Cormans World: Exploits of a Hollywood Rebel review

Roger Corman received a lot of recognition for his work behind the camera, but his legacy is much more far-reaching than anyone truly knows. That is the sentiment that I took away from viewing the documentary “Corman’s World: Exploits of a Hollywood Rebel”, directed by Alex Stapleton. Some people are under-appreciated for what they contributed to the movie business, and are doomed to be pigeon-holed by what their name alone invokes. “Schlock”, “Campy”…..these are the terms that anybody thinks of when Corman’s name is brought up, over the course of his 7-plus decades of making films. But what he means to Hollywood is so much more, and this film does well to present the side of this man’s career that very few know about.

In the 1950s, Roger Corman almost single-handedly invented the drive-in movie. He started out his career making low-budget monster and sci-fi flicks, which elicited as many laughs as gasps. He could be considered the godfather of future cult films that would successfully incorporate his style, both underground (Evil Dead, all Troma films) and mainstream (Jaws, Star Wars). Buxom blondes on a beach, alien invasions, big explosions, inexplicable creatures descending on unsuspecting teenagers….his films had it all. And ALL were ground-breaking. Corman himself bragged that every single one of his films (which numbered north of 250) were financial successes, so there’s no reason to mess with this formula. He famously said that “people come to my pictures looking for camp, and I’m gonna give it to them.” Of course, he found time to make serious movies too….though to much less enthusiasm and critical fanfare. In 1962, he made a film called “The Intruder”, which dealt with racial desegregation in the South. It was considered his best film; ironically, it was also the only one he ever lost money on. Even during his least well-received period as a director, Corman found the time to give a young William Shatner (who plays the lead) his big Hollywood break. Corman was truly a revolutionary, which earned him the admiration and undying loyalty of the Hollywood elite. That’s the true spirit of this documentary: to profile a man so beloved and respected, yet was never able to take that next step up to filmmaking royalty.

“Corman’s World” pulls out the heavy artillery in terms of star power, all willing to voice their appreciation of the man. Extended interviews with Ron Howard (who made his directorial debut with Corman’s 1975 “Grand Theft Auto”), Jack Nicholson (an early Corman regular) and David Carridine hammer the point home that this man launched careers, while he stayed where he was. Peter Fonda, Robert DeNiro, Francis Ford Coppolla, Dennis Hopper…….Roger Corman featured all of them in his early films, and each express their eternal gratitude here. Martin Scorsese credits his success as a director to learning under Corman’s tutelage in the ‘70s, as does Eli Roth in the ‘90s. So the question that persists throughout the film……why isn’t this man the most powerful player in the business? Although it’s tough to pinpoint an exact answer to this question, “Corman’s World” does a good job at theorizing.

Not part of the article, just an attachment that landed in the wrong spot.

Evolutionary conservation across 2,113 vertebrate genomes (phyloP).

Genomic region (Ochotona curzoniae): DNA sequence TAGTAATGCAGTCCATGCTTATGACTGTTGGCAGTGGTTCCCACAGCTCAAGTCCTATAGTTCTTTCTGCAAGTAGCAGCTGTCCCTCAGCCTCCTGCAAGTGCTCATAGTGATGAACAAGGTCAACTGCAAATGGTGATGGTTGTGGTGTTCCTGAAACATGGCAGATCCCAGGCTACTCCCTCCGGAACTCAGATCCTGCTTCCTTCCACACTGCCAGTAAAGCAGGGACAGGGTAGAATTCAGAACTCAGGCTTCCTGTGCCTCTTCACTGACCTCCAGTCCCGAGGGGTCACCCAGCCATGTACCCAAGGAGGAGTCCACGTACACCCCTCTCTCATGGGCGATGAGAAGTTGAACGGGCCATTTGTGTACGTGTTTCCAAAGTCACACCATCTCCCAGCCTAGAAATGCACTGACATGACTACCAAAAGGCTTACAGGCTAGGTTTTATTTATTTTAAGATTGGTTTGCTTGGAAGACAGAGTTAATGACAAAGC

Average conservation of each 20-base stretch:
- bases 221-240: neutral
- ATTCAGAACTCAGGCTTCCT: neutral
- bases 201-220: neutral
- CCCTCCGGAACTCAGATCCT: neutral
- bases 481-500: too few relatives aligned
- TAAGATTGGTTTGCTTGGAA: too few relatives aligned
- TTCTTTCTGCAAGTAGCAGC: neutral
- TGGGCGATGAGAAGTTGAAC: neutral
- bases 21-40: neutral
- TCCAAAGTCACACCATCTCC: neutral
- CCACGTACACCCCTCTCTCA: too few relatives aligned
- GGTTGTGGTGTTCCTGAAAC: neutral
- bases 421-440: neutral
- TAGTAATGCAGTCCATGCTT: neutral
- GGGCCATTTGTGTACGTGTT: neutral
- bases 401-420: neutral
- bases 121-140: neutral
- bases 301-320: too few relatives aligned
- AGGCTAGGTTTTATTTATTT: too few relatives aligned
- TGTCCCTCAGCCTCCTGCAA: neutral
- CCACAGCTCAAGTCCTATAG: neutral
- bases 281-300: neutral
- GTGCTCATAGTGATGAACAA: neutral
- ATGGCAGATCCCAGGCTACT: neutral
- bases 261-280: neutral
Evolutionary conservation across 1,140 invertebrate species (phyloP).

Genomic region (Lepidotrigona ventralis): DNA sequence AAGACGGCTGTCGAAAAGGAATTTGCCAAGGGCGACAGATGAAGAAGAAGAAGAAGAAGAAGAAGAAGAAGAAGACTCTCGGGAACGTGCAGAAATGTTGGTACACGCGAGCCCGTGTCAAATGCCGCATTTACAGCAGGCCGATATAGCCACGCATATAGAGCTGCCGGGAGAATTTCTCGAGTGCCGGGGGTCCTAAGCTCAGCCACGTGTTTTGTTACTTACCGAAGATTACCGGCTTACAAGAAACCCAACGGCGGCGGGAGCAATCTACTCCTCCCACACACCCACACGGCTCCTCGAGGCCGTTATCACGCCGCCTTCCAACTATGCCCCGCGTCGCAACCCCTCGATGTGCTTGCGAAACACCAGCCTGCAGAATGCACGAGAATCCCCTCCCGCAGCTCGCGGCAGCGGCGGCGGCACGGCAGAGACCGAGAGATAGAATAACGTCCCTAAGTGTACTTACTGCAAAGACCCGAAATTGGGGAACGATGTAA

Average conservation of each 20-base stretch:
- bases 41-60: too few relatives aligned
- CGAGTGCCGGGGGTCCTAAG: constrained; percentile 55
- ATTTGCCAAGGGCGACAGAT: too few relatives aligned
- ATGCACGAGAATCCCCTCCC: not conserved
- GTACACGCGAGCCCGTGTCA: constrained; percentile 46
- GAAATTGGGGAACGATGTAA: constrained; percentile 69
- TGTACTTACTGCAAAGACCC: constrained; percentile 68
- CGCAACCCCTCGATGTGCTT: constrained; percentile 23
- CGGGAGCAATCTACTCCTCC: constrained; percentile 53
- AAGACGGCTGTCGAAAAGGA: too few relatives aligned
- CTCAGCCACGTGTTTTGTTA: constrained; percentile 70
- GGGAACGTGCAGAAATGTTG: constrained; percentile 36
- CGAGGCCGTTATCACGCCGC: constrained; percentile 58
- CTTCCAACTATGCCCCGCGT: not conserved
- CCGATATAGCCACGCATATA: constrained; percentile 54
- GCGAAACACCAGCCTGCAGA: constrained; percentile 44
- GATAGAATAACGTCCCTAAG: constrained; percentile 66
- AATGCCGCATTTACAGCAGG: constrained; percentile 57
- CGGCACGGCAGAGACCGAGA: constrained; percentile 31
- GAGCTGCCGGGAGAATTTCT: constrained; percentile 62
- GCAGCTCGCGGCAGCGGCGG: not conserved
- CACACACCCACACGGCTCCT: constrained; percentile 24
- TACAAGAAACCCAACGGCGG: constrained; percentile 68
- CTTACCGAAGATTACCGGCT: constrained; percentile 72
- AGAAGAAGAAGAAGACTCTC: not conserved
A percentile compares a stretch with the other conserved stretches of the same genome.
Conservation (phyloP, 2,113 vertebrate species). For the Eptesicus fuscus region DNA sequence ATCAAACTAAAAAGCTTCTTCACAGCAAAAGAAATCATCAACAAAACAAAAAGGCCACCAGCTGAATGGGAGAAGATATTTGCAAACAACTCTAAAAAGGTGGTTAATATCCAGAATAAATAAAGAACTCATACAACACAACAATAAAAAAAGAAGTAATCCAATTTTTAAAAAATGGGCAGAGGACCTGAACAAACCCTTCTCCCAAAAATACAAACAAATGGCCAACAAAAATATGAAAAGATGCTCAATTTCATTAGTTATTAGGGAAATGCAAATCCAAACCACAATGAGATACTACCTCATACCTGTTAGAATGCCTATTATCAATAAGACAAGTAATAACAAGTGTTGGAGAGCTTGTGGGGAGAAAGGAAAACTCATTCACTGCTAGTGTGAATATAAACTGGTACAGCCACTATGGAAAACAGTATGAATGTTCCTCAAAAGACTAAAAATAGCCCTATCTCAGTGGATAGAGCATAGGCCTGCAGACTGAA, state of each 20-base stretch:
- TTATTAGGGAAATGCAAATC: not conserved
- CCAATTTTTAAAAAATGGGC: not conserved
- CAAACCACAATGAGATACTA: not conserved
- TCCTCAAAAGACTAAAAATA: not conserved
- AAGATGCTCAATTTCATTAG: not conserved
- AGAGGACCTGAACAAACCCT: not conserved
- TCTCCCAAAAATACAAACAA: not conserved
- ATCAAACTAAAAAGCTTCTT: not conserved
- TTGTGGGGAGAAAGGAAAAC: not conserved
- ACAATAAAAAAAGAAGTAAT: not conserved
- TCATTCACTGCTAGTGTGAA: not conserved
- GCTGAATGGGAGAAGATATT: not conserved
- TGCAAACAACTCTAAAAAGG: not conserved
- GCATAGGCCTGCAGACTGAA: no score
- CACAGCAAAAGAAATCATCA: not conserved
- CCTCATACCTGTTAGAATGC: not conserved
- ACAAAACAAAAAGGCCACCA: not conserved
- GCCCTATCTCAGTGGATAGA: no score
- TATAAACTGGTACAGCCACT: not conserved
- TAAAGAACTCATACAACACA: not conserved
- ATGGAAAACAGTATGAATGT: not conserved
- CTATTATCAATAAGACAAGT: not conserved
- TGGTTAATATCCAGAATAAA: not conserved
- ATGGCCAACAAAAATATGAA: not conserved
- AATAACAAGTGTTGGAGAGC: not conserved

In 1968, Corman regulars Nicholson, Hopper and Fonda teamed up with the director to pitch a movie idea, born out of a previous biker movie made by the director, 1966’s “The Wild Angels.” While they were busy selling the concept, Columbia swooped in and bought the rights to this movie, which would become the most successful independent movie of all time, “Easy Rider”. At this point, unfortunately, Corman was on the outside looking in as his studio couldn’t match the big paychecks doled out by the big movie factories. This moment in history is almost universally considered to be the birth of “New Hollywood”; Roger Corman was a big reason for its origin but ironically was not a part of it. This paradox proves to be the true definition of the visionary film director.

“Corman’s World” begins and ends on the set of his current low-budget, big-camp horror movie, Scyfy’s “Dinoshark”, showing that things have truly come full circle. The most touching moment occurs when footage is shown of Roger Corman receiving a lifetime achievement award by the Academy, surrounded by a standing ovation of the Hollywood elite. Therein lies the contradiction of the man, content to be under the radar but revered by every A-lister on the planet. For this reason, I compare it to 2008’s solid documentary “Anvil! The Story of Anvil”. I’d recommend “Corman’s World” purely for entertainment purposes, but especially if you aren’t aware of the man’s far-reaching genius and need a crash course.

Sean McLaughlin on Twitter
Sean McLaughlin
Staff Writer at Horror News Network
Sean McLaughlin has been writing for Horror News Network since 2012. Catch up with him on Twitter at @Makasupa and read his in-depth bio on our About Us page.
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